Collaboration and Partnering
In this free factsheet on collaboration and partnering, Corporate Partner Vaughan Jones explains joint ventures and partnership arrangements.
‘Collaboration’ and ‘partnering’ are two of the current buzz-words in industry, none more so than the nuclear and renewable energy supply chains. Often used, but how do businesses put these phrases into practice?
A usual legal structure when two or more businesses work together (such as to perform a contract for a third party) is to form a ‘joint venture company (‘JVC’), with each business holding shares in it and putting a shareholders’ agreement into place dealing with things like how the JVC will be run and profits split. Nuclear Management Partners is an example of a JVC. The advantages are that a JVC can contract in its own right (e.g. with the customer), own assets and be sued (which is actually a good thing, as in most cases this limits the liability of the businesses which own the JVC).
An alternative structure is for the businesses to form a legal partnership. A partnership agreement is drawn up, which deals with similar issues to the shareholders’ agreement. People often associate legal partnerships with professional firms, such as accountants and solicitors, but they can be a particularly attractive option where the collaborating businesses wish to keep financial details from the public domain. However, the partnership would not benefit from limited liability.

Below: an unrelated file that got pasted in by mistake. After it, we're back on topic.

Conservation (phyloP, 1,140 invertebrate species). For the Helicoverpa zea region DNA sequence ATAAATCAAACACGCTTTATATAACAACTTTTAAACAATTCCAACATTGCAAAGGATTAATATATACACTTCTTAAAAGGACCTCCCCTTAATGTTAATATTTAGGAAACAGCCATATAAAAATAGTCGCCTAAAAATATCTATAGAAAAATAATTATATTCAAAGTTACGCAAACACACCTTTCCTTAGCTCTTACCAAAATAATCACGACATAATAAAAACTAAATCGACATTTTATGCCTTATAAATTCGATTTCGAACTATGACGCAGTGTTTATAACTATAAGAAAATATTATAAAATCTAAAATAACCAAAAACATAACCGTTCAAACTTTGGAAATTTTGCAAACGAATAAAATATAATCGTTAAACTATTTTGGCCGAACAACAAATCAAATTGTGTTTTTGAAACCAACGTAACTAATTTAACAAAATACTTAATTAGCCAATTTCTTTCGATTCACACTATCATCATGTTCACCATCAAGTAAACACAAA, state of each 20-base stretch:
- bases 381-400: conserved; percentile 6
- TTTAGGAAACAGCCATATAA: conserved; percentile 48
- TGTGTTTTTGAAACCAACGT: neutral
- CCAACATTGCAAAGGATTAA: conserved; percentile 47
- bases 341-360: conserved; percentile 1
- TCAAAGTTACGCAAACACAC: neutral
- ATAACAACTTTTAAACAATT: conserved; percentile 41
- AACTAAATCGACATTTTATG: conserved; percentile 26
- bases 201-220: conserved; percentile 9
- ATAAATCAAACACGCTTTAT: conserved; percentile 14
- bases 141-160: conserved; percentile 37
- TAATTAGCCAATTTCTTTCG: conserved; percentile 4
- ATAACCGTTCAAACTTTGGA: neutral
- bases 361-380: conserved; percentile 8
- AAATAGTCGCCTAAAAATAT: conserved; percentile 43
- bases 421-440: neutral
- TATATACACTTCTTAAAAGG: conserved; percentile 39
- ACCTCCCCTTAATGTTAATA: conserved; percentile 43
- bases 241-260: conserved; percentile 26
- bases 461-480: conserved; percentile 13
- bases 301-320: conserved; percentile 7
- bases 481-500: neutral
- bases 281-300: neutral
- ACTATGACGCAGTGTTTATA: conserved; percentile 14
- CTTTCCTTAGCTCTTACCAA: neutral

Both JVCs and partnerships can be time-consuming and costly to put into place properly. Perhaps for this reason, an increasing number of collaborating businesses are choosing to work together on a purely contractual basis. This involves entering into a contract with each other (sometimes called a ‘collaboration’ or ‘co-operation’ agreement). The contract deals with issues such as the purpose of the collaboration, the obligations of the parties and splitting of profits (and liabilities).
One downside of this is that customers can be unwilling to have to contract and deal separately with each of the collaborating businesses, as opposed to just a single JVC or legal partnership. To get around this, the contractual structure can be altered. For example in a tender situation, all collaborating businesses could have input into a tender, but with only one of the collaborating businesses (‘Business X’) contracting directly with the customer. The other businesses then become subcontractors to Business X. To protect a subcontracting business’ commercial interests, agreements can be entered into to deal with how the subcontracting relationship will work if the bid is successful.
Choosing the correct legal structure is one of the most important considerations to take into account when working in collaboration with other businesses.
About the author
Vaughan Jones is Partnership Chair and a specialist in Corporate Law.